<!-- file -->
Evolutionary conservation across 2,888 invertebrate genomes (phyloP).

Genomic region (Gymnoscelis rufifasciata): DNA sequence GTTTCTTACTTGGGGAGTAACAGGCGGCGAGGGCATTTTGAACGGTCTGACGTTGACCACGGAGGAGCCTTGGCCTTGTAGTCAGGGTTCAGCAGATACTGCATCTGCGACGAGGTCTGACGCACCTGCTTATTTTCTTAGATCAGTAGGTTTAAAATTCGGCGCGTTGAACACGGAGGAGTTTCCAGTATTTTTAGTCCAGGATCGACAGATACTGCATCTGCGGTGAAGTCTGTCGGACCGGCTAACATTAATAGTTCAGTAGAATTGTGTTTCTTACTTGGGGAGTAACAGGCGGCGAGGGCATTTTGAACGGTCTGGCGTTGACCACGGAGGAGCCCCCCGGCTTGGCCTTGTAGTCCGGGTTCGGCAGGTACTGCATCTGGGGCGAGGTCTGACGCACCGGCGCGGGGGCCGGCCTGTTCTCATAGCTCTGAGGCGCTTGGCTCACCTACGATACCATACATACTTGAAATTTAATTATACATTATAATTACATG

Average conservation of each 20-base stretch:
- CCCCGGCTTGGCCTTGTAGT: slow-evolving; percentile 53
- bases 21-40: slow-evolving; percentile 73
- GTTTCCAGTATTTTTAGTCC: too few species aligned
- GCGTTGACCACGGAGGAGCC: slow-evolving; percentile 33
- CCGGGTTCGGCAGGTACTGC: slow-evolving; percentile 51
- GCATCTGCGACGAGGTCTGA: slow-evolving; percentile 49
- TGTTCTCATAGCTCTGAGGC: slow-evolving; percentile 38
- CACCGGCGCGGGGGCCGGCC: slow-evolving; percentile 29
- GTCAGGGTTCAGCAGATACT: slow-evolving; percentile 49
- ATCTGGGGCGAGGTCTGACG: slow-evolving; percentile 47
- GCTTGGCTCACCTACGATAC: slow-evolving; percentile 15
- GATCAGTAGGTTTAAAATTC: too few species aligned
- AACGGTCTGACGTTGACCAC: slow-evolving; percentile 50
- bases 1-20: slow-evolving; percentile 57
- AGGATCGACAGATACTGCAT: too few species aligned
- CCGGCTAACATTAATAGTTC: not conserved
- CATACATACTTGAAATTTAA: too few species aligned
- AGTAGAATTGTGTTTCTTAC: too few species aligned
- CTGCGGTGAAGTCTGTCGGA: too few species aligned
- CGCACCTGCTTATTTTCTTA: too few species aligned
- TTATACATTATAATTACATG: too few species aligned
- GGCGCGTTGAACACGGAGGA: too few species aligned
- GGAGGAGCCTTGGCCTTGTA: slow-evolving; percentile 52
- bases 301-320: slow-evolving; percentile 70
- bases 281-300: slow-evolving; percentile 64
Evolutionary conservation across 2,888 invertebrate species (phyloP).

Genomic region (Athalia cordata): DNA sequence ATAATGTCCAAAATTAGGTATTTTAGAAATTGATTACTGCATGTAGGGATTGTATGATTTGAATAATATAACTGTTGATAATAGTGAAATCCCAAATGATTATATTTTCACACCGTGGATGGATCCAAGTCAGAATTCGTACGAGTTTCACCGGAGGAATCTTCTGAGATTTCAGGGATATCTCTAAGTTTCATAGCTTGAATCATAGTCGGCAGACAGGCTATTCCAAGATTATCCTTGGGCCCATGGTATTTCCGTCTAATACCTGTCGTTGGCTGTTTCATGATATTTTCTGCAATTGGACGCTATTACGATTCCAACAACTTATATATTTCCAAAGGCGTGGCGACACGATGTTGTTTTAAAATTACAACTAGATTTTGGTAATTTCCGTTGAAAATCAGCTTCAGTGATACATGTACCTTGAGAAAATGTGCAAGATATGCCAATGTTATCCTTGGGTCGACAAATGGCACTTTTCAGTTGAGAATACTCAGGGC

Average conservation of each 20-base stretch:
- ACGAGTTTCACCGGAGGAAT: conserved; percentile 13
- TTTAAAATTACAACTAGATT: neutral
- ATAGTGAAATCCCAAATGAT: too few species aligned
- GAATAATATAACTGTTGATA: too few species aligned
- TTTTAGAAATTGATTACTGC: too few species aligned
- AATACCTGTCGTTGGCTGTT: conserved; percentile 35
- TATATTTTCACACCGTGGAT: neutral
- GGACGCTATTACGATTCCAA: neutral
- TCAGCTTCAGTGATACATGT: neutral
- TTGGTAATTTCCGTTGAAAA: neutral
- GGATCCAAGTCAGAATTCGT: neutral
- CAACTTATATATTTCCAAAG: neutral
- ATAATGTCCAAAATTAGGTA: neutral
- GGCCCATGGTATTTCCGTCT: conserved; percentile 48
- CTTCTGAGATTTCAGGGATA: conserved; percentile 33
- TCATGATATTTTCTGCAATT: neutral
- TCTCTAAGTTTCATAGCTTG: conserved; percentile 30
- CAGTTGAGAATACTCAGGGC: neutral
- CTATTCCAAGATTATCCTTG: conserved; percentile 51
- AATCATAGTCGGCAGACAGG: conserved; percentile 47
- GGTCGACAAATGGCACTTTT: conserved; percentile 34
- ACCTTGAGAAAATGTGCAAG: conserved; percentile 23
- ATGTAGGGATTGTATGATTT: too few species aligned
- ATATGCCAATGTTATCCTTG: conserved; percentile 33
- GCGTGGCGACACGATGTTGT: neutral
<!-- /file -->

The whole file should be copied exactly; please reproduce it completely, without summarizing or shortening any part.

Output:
Evolutionary conservation across 2,888 invertebrate genomes (phyloP).

Genomic region (Gymnoscelis rufifasciata): DNA sequence GTTTCTTACTTGGGGAGTAACAGGCGGCGAGGGCATTTTGAACGGTCTGACGTTGACCACGGAGGAGCCTTGGCCTTGTAGTCAGGGTTCAGCAGATACTGCATCTGCGACGAGGTCTGACGCACCTGCTTATTTTCTTAGATCAGTAGGTTTAAAATTCGGCGCGTTGAACACGGAGGAGTTTCCAGTATTTTTAGTCCAGGATCGACAGATACTGCATCTGCGGTGAAGTCTGTCGGACCGGCTAACATTAATAGTTCAGTAGAATTGTGTTTCTTACTTGGGGAGTAACAGGCGGCGAGGGCATTTTGAACGGTCTGGCGTTGACCACGGAGGAGCCCCCCGGCTTGGCCTTGTAGTCCGGGTTCGGCAGGTACTGCATCTGGGGCGAGGTCTGACGCACCGGCGCGGGGGCCGGCCTGTTCTCATAGCTCTGAGGCGCTTGGCTCACCTACGATACCATACATACTTGAAATTTAATTATACATTATAATTACATG

Average conservation of each 20-base stretch:
- CCCCGGCTTGGCCTTGTAGT: slow-evolving; percentile 53
- bases 21-40: slow-evolving; percentile 73
- GTTTCCAGTATTTTTAGTCC: too few species aligned
- GCGTTGACCACGGAGGAGCC: slow-evolving; percentile 33
- CCGGGTTCGGCAGGTACTGC: slow-evolving; percentile 51
- GCATCTGCGACGAGGTCTGA: slow-evolving; percentile 49
- TGTTCTCATAGCTCTGAGGC: slow-evolving; percentile 38
- CACCGGCGCGGGGGCCGGCC: slow-evolving; percentile 29
- GTCAGGGTTCAGCAGATACT: slow-evolving; percentile 49
- ATCTGGGGCGAGGTCTGACG: slow-evolving; percentile 47
- GCTTGGCTCACCTACGATAC: slow-evolving; percentile 15
- GATCAGTAGGTTTAAAATTC: too few species aligned
- AACGGTCTGACGTTGACCAC: slow-evolving; percentile 50
- bases 1-20: slow-evolving; percentile 57
- AGGATCGACAGATACTGCAT: too few species aligned
- CCGGCTAACATTAATAGTTC: not conserved
- CATACATACTTGAAATTTAA: too few species aligned
- AGTAGAATTGTGTTTCTTAC: too few species aligned
- CTGCGGTGAAGTCTGTCGGA: too few species aligned
- CGCACCTGCTTATTTTCTTA: too few species aligned
- TTATACATTATAATTACATG: too few species aligned
- GGCGCGTTGAACACGGAGGA: too few species aligned
- GGAGGAGCCTTGGCCTTGTA: slow-evolving; percentile 52
- bases 301-320: slow-evolving; percentile 70
- bases 281-300: slow-evolving; percentile 64
Evolutionary conservation across 2,888 invertebrate species (phyloP).

Genomic region (Athalia cordata): DNA sequence ATAATGTCCAAAATTAGGTATTTTAGAAATTGATTACTGCATGTAGGGATTGTATGATTTGAATAATATAACTGTTGATAATAGTGAAATCCCAAATGATTATATTTTCACACCGTGGATGGATCCAAGTCAGAATTCGTACGAGTTTCACCGGAGGAATCTTCTGAGATTTCAGGGATATCTCTAAGTTTCATAGCTTGAATCATAGTCGGCAGACAGGCTATTCCAAGATTATCCTTGGGCCCATGGTATTTCCGTCTAATACCTGTCGTTGGCTGTTTCATGATATTTTCTGCAATTGGACGCTATTACGATTCCAACAACTTATATATTTCCAAAGGCGTGGCGACACGATGTTGTTTTAAAATTACAACTAGATTTTGGTAATTTCCGTTGAAAATCAGCTTCAGTGATACATGTACCTTGAGAAAATGTGCAAGATATGCCAATGTTATCCTTGGGTCGACAAATGGCACTTTTCAGTTGAGAATACTCAGGGC

Average conservation of each 20-base stretch:
- ACGAGTTTCACCGGAGGAAT: conserved; percentile 13
- TTTAAAATTACAACTAGATT: neutral
- ATAGTGAAATCCCAAATGAT: too few species aligned
- GAATAATATAACTGTTGATA: too few species aligned
- TTTTAGAAATTGATTACTGC: too few species aligned
- AATACCTGTCGTTGGCTGTT: conserved; percentile 35
- TATATTTTCACACCGTGGAT: neutral
- GGACGCTATTACGATTCCAA: neutral
- TCAGCTTCAGTGATACATGT: neutral
- TTGGTAATTTCCGTTGAAAA: neutral
- GGATCCAAGTCAGAATTCGT: neutral
- CAACTTATATATTTCCAAAG: neutral
- ATAATGTCCAAAATTAGGTA: neutral
- GGCCCATGGTATTTCCGTCT: conserved; percentile 48
- CTTCTGAGATTTCAGGGATA: conserved; percentile 33
- TCATGATATTTTCTGCAATT: neutral
- TCTCTAAGTTTCATAGCTTG: conserved; percentile 30
- CAGTTGAGAATACTCAGGGC: neutral
- CTATTCCAAGATTATCCTTG: conserved; percentile 51
- AATCATAGTCGGCAGACAGG: conserved; percentile 47
- GGTCGACAAATGGCACTTTT: conserved; percentile 34
- ACCTTGAGAAAATGTGCAAG: conserved; percentile 23
- ATGTAGGGATTGTATGATTT: too few species aligned
- ATATGCCAATGTTATCCTTG: conserved; percentile 33
- GCGTGGCGACACGATGTTGT: neutral